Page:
On the other hand, the probe tip ball of the micro-probing systems is composed with the high-accuracy microsphere, so that their diameter is smaller than the micrometric features of the measuring workpiece generally in order to realize good accessibility for complex features. Therefore, precise qualification of the probe tip dimension is also important issues for the calibration of the micro-probing system because the uncertainty of the dimensional measurement is also affected by the geometrical tolerance of the probe tip shape. The uncertainty of the micro-dimensional measurement is dominated not only by the reliability of the micro-probe and the probe positioning instruments as well as the conventional probing system but also by the nanometer-scale deformation of the surface and the nanometric dimension of probe tip. In this chapter, a high-sensitive micro-probing system utilizing the local interaction force has been described. With respect to the compensation of the geometrical tolerance of the tip of the micro-probing system, an online qualification method has been introduced. Finally, dimensional measurement of micrometric feature by a micro-probing system is described, and its measurement results are investigated according to the uncertainty analysis.
So Ito

12. Measurements in Additive Manufacturing

The increasing adoption of additive manufacturing (AM) within the manufacturing industry is pushing companies to rethink how components and integrated component assemblies can be manufactured and not least how to ensure that manufacturing quality is met. This chapter is an enchiridion that details the most commonly applied AM technologies, their existing standards, and what measurements and quality assurance methods that are most relevant for each technology. The chapter is commenced by introducing the principles of vat photopolymerization and powder-bed fusion, after which the intrinsic of each process is linked to what geometrical, surface, and internal characteristics can be expected. This is followed by a deliberation of what measurement methods are applicable and relevant for each process.
David Bue Pedersen, Sebastian Aagaard Andersen, Hans Nørgaard Hansen

13. In-Line Measurement Technology and Quality Control

In-line quality control is able to provide direct feedback with regard to quality deviations in production systems. Thus, it is a crucial enabler to guarantee high-quality standards and prohibit waste within production. As an enabler for this, in-line measurement technology is to be implemented and applied in the production system in an effective manner. In this chapter, different types of in-line measurement technology are explained and structured. Based on this, a framework is introduced to systematically implement in-line metrology in production systems in order to realize suitable quality control cycles. Finally, the application of the framework is demonstrated in various industrial use cases.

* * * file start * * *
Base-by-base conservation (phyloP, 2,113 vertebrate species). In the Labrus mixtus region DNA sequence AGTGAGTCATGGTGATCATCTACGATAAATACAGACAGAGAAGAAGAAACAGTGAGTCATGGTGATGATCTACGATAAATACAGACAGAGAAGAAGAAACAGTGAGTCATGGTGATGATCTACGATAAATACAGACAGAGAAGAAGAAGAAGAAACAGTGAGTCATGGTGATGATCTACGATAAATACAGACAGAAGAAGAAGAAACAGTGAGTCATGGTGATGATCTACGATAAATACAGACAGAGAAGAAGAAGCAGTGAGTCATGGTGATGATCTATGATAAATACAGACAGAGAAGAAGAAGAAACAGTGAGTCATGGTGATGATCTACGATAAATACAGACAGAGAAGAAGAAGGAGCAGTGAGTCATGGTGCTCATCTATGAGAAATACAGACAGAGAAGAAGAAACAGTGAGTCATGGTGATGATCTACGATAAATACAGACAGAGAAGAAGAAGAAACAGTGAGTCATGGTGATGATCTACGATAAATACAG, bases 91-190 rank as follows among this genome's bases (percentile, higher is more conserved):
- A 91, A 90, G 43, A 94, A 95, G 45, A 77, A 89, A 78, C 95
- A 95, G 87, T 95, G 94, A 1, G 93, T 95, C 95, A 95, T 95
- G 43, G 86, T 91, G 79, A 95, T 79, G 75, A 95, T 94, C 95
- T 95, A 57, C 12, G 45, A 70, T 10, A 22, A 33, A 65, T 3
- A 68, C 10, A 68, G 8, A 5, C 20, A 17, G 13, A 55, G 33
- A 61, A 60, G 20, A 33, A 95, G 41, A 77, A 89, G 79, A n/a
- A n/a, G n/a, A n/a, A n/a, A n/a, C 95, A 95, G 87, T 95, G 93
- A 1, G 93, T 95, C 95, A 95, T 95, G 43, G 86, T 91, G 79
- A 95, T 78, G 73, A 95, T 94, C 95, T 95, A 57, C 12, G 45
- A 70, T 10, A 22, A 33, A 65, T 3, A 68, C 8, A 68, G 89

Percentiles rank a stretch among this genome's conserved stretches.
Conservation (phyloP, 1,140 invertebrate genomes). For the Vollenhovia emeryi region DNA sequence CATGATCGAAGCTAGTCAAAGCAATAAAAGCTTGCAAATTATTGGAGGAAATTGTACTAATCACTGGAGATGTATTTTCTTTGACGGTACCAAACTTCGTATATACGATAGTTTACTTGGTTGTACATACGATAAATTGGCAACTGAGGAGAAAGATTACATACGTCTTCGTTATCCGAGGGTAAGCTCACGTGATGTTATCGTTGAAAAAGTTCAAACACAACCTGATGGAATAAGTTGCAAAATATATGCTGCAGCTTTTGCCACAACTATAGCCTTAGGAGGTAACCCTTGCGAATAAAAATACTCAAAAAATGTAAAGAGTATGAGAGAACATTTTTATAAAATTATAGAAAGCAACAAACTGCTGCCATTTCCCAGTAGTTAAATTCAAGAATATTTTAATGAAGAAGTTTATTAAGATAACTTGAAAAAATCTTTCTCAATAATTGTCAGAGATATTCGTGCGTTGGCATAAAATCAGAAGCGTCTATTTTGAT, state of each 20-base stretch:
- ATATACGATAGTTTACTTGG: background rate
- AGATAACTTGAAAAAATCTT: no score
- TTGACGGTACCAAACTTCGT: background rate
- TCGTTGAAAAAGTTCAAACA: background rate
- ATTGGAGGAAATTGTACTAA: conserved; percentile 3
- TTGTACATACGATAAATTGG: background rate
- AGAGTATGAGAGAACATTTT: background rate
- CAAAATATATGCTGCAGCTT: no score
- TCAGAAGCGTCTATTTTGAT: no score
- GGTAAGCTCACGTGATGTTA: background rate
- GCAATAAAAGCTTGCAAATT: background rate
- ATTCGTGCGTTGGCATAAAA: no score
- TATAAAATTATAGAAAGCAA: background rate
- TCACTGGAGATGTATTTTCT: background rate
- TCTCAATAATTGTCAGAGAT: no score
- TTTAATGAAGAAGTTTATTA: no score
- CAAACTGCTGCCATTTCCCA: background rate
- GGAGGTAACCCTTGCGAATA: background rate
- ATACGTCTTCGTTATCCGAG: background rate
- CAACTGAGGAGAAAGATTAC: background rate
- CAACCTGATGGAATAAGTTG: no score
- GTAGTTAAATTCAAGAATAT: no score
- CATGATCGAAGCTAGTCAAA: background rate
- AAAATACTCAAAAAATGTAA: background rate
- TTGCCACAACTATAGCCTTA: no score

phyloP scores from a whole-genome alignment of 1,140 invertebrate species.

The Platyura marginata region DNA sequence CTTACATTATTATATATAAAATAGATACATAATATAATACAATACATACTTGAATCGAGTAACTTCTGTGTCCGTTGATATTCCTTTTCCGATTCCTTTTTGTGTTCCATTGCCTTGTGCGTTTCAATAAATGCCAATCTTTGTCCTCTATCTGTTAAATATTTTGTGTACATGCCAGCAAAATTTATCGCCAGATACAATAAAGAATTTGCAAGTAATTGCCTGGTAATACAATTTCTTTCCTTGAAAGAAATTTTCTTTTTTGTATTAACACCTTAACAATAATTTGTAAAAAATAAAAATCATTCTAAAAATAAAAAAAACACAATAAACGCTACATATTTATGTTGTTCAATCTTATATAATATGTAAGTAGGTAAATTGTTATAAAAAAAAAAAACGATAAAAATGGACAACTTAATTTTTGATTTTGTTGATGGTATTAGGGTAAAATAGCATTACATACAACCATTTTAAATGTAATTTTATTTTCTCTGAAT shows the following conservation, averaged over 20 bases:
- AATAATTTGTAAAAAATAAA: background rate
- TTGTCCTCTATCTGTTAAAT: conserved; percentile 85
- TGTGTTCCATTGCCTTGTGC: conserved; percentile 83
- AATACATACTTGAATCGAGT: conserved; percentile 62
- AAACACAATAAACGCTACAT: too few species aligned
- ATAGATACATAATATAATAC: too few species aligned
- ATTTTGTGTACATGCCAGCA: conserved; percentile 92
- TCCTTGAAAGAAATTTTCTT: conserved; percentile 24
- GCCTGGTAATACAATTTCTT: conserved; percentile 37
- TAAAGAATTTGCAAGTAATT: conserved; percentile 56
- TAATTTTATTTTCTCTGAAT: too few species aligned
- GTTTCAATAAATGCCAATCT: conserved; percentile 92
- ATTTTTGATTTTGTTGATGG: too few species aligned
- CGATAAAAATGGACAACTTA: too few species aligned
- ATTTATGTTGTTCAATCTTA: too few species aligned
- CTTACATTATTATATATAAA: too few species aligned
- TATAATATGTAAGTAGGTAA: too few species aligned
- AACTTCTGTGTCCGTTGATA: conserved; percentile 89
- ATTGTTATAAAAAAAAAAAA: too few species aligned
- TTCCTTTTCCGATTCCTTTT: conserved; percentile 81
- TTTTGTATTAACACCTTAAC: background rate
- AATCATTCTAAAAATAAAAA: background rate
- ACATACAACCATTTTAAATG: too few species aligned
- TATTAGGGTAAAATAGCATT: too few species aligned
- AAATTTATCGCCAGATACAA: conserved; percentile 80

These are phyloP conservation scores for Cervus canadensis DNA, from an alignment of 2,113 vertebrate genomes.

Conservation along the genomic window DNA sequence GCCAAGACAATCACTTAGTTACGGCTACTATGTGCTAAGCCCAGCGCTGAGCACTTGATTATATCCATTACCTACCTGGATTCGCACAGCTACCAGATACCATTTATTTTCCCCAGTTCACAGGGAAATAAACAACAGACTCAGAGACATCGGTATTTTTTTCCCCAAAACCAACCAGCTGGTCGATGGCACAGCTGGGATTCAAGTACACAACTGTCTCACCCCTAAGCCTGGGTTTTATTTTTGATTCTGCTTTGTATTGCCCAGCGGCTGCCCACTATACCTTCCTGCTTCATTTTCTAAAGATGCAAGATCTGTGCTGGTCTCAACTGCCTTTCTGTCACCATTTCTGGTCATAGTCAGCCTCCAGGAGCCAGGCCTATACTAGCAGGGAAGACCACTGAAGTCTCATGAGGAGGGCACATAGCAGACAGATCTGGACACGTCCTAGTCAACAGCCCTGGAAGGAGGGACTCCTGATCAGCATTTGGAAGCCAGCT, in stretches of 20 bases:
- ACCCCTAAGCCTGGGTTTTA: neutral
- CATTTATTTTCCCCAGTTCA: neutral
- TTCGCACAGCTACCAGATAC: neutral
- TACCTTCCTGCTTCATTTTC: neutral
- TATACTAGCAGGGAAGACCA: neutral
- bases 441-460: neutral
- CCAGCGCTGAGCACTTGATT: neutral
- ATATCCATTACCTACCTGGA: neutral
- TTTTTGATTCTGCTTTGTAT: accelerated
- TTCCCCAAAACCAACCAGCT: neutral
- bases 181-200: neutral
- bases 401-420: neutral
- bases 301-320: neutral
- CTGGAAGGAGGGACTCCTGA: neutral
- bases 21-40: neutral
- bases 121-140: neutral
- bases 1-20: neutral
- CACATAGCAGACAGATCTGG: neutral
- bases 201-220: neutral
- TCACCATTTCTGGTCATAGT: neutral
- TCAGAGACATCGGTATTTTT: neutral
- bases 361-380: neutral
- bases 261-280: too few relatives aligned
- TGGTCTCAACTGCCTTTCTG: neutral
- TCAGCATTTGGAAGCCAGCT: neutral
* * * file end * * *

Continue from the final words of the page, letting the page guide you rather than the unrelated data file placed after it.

Gisela Lanza, Benjamin Haefner, Leonard Schild, Dietrich Berger, Niclas Eschner, Raphael Wagner, Marielouise Zaiß

14. In-Process Measurement of Subwavelength Structures

This chapter describes in-process measurement of subwavelength structures. Especially, from the viewpoint of affinity with in-process measurement, this chapter focuses on optical measurement, which provides in-process evaluation of engineering microstructure surfaces beyond the diffraction limit. First, application of optical super-resolution using structured light illumination to semiconductor patterns inspection is shown. Second, a new type of optical depth measurement of subwavelength microgrooves using an interference measuring method, which can measure the depth of microgrooves, with widths less than the diffraction limit, is described. Third, as an example of application of near-field optics for in-process measurement for quality of subwavelength structures, nano-thickness inspection of residual layer thickness during nanoimprint lithography is demonstrated. Through concrete examples, the possibility of an optical measurement method for the in-process measurement of subwavelength structures is discussed.
Satoru Takahashi

15. Optical Scatterometry for Nanostructure Metrology

Process control in microelectronic manufacturing requires real-time monitoring techniques. Optical scatterometry, also referred to as optical critical dimension metrology, has become one of the most important techniques for critical dimension (CD) and overlay metrology in semiconductor manufacturing over the past decades due to its inherent noncontact, nondestructive, time-effective, and relatively inexpensive merits over other metrology techniques, such as scanning electron microscopy (SEM) and atomic force microscopy (AFM). As a kind of model-based optical metrology, the measurement in optical scatterometry is not straightforward and typically involves solving a complicated inverse diffraction problem. However, it is not restricted by the well-known Abbe diffraction limit as usually encountered in the image-based metrology techniques and thus has become a good alternative to SEM and AFM in addressing devices with sub-wavelength feature sizes in semiconductor industry. This chapter aims to give the engineers and the graduates working in relevant fields some basic knowledge in optical scatterometry. Emphasis will be given to the two basic steps involved in the implementation of optical scatterometry, including the measurement of the optical response of a nanostructure under test by a scatterometer and the modeling of the light-nanostructure interaction and the extraction of the parameters under measurement from the measured optical response by solving an inverse diffraction problem. Some examples on the measurement of CD, overlay, and line roughness will also be presented to demonstrate the specific applications of optical scatterometry.